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  • 1
    Keywords: CELLS ; HEPATOCELLULAR-CARCINOMA ; MECHANISM ; COPY-NUMBER ; IMPORTIN-ALPHA ; HUMAN HOMOLOG ; SUSCEPTIBILITY GENE ; protein expression ; TARGET GENES ; SEGREGATION GENE CSE1
    Abstract: Proteins of the karyopherin superfamily including importins and exportins represent an essential part of the nucleocytoplasmic transport machinery. However, the functional relevance and regulation of karyopherins in hepatocellular carcinoma (HCC) is poorly understood. Here we identified cellular apoptosis susceptibility (CAS, exportin-2) and its transport substrate importin-alpha1 (imp-alpha1) among significantly up-regulated transport factor genes in HCC. Disruption of the CAS/imp-alpha1 transport cycle by RNAi in HCC cell lines resulted in decreased tumor cell growth and increased apoptosis. The apoptotic phenotype upon CAS depletion could be recapitulated by direct knockdown of the X-linked inhibitor of apoptosis (XIAP) and partially reverted by XIAP overexpression. In addition, XIAP and CAS mRNA expression levels were correlated in HCC patient samples (r=0.463; P〈0.01), supporting the in vivo relevance of our findings. Furthermore, quantitative mass spectrometry analyses of murine HCC samples (p53-/- versus p53+/+) indicated higher protein expression of CAS and imp-alpha1 in p53-/- tumors. Consistent with a role of p53 in regulating the CAS/imp-alpha1 transport cycle, we observed that both transport factors were repressed upon p53 induction in a p21-dependent manner. CONCLUSION: The CAS/imp-alpha1 transport cycle is linked to XIAP and is required to maintain tumor cell survival in HCC. Moreover, CAS and imp-alpha1 are targets of p53-mediated repression, which represents a novel aspect of p53's ability to control tumor cell growth in hepatocarcinogenesis.
    Type of Publication: Journal article published
    PubMed ID: 24799195
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  • 2
  • 3
    Keywords: CANCER ; CELLS ; IRRADIATION ; carcinoma ; CELL ; Germany ; THERAPY ; DEATH ; EXPOSURE ; radiation ; DNA ; REDUCTION ; SUFFICIENT ; FLOW ; treatment ; PARTICLES ; CARCINOMA CELLS ; CELL-DEATH ; CERVIX ; DAMAGE ; FRANCE ; BEAM ; bioshuttle ; BORON ; boron neutron capture therapy (BNCT) ; boronophenylalanine (BPA) ; CAPTURE THERAPY ; CARCINOMA-CELLS ; CELLULAR UPTAKE ; DELIVERY ; DNA-DAMAGE ; drug delivery ; LET-effects ; nuclear transport
    Abstract: Boron neutron capture therapy (BNCT) is an experimental treatment modality which depends on a sufficient cellular uptake of Boron (B-10) followed by an exposure to a thermal neutron beam from a. nuclear reactor. High energetic particles (He-4 and Li-7) are. created during the neutron capture reaction and produce DNA damages, which lead to cell killing. Regarding BNCT, the short radiation range of He- and Li-particles is decisive for the distribution of B-10. Until now, BNCT has been lacking for therapeutically effective concentrations of B-10. Twenty-four hours after the combined use of our 'Bioshuttle'-p-borono-phenylalanine(10)-constructs ('Bioshuttle'-p-BPA(10)) and neutron-irradiation, an obvious reduction of the radiation-resistant HeLa-S cells could be observed. No cells were alive 72 h after the incubation with 'Bioshuttle'-p-BPA(10) followed by neutron irradiation. A post-mitotic cell death could be assumed based on flow cytometrical data. (C) 2003 Editions scientifiques et medicales Elsevier SAS. All rights reserved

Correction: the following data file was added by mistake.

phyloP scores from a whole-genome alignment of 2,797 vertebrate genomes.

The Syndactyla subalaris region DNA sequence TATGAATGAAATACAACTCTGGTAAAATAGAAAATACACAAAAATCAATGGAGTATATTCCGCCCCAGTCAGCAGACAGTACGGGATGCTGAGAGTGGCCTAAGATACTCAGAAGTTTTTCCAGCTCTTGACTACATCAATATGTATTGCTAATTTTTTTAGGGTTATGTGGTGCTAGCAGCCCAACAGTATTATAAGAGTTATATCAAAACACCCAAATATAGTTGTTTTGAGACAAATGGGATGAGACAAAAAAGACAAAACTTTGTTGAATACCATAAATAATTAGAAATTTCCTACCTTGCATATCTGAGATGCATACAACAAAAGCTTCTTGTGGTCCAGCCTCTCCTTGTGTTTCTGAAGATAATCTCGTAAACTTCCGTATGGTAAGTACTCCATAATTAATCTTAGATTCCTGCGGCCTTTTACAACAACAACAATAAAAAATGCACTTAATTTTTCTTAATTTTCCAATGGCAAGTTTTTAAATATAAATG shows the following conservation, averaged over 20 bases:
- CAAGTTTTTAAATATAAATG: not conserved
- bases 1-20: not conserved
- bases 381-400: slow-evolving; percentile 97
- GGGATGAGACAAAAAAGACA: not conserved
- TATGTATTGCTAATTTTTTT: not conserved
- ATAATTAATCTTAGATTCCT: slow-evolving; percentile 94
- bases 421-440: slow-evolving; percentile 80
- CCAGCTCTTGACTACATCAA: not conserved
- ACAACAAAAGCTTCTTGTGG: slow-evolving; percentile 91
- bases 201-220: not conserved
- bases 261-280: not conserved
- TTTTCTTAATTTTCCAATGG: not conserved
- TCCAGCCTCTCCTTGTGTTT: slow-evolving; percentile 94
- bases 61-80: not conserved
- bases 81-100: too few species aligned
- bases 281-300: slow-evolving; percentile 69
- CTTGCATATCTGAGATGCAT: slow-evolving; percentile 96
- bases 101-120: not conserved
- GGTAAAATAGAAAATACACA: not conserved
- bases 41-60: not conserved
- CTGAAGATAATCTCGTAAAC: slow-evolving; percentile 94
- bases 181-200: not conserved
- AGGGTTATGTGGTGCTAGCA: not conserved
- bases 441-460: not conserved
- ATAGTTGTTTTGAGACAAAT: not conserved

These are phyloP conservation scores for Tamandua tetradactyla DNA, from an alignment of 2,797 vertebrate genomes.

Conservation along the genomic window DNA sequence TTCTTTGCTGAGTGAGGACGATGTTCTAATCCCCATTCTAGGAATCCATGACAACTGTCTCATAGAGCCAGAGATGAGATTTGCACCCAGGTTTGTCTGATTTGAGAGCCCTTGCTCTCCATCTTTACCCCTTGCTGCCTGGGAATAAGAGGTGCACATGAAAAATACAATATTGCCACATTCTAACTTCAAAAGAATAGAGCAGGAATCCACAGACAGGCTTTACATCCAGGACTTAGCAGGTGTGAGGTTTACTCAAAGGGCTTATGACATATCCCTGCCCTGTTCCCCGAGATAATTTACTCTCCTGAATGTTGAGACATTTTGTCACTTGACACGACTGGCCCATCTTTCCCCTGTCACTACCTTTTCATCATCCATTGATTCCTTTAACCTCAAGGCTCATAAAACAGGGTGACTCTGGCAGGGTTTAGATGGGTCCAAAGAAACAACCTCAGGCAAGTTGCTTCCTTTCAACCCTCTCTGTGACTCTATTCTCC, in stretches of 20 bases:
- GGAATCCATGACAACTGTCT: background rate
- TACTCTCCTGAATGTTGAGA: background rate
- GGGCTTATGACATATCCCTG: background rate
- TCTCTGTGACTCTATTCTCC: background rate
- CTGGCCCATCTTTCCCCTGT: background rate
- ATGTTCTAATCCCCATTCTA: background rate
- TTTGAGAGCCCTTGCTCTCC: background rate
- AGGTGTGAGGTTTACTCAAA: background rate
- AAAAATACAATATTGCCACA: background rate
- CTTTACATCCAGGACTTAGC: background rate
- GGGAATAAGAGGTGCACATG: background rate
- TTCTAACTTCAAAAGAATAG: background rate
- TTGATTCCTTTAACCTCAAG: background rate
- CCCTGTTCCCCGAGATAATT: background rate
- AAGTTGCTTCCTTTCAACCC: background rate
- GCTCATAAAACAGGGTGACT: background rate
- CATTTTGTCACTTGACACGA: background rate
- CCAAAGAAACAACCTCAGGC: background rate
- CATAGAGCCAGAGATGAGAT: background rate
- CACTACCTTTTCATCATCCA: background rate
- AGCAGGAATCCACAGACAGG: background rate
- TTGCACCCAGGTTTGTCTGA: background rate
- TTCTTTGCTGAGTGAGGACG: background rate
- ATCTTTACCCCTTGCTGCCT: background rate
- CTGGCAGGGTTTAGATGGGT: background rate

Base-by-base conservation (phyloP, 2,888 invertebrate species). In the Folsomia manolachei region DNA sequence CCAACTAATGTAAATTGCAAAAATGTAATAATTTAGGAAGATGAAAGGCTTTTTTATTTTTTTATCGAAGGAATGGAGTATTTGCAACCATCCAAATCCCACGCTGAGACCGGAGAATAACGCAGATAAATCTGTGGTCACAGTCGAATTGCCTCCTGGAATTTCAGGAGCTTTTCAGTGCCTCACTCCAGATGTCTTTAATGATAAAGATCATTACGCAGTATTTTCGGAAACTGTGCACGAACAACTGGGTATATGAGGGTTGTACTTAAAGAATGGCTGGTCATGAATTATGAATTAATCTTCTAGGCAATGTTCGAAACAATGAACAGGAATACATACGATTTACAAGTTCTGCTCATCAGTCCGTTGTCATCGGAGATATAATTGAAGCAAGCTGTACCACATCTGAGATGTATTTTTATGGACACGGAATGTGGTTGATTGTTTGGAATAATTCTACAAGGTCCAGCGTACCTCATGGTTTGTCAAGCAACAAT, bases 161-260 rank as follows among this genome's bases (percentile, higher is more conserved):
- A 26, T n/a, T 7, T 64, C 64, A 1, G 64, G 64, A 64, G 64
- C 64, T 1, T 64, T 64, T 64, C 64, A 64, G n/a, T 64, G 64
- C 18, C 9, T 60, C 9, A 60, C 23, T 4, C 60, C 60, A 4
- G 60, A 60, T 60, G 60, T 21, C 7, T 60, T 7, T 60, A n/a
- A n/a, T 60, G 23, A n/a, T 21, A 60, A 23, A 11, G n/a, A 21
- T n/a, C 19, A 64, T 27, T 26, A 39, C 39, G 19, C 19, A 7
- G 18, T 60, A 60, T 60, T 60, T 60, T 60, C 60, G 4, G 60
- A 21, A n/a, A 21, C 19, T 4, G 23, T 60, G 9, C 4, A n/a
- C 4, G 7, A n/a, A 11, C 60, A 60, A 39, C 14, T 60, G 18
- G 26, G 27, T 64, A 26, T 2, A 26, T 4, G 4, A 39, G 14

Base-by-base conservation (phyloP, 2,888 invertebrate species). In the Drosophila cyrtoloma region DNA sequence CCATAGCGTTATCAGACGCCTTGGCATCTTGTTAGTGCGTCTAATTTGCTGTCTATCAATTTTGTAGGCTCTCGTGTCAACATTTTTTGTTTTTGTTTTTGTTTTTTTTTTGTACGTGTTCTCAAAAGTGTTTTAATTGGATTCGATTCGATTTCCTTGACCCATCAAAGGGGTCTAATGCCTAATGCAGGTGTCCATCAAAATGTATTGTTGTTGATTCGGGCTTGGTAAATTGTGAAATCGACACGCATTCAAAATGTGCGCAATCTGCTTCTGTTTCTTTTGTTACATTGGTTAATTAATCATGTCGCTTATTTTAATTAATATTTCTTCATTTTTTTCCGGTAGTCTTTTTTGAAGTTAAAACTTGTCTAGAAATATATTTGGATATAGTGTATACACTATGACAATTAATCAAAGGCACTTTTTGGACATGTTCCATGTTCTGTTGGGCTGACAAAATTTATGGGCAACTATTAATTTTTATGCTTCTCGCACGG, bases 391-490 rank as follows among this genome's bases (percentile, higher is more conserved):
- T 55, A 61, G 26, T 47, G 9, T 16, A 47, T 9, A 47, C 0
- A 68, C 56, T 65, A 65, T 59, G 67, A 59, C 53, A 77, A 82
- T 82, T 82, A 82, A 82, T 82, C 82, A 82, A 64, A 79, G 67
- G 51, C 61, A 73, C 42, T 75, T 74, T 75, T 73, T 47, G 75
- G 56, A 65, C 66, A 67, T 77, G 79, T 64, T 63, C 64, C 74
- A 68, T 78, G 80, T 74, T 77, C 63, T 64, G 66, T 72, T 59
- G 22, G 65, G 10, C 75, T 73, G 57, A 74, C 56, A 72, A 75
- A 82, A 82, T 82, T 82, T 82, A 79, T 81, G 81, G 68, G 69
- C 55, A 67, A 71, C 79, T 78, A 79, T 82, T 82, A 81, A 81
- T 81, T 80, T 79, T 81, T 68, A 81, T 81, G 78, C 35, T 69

Type of Publication: Journal article published
    PubMed ID: 12832130
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  • 4
    Keywords: RECEPTOR ; CANCER ; CELLS ; EXPRESSION ; proliferation ; tumor ; TUMOR-CELLS ; carcinoma ; CELL ; Germany ; DISEASE ; NEW-YORK ; TISSUE ; PATIENT ; DNA ; RECEPTOR EXPRESSION ; INDEX ; primary ; ASSOCIATION ; chromosome ; BREAST ; breast cancer ; BREAST-CANCER ; antibodies ; antibody ; hormone ; AMPLIFICATION ; immunohistochemistry ; AGE ; PROSTATE-CANCER ; ABERRATIONS ; IN-SITU HYBRIDIZATION ; p53 ; REGION ; PROGNOSTIC-FACTORS ; tumor size ; REGIONS ; EVOLUTION ; BREAST-CARCINOMA ; CARCINOMAS ; INVOLVEMENT ; PROGNOSTIC FACTORS ; OVEREXPRESSION ; FLOW-CYTOMETRY ; S-PHASE ; PROGNOSTIC FACTOR ; SECTIONS ; MITOSIS ; GENETIC INSTABILITY ; protein expression ; DNA-PLOIDY ; POSSIBLE MECHANISM ; primary breast cancer,genetic instability,prognostic significance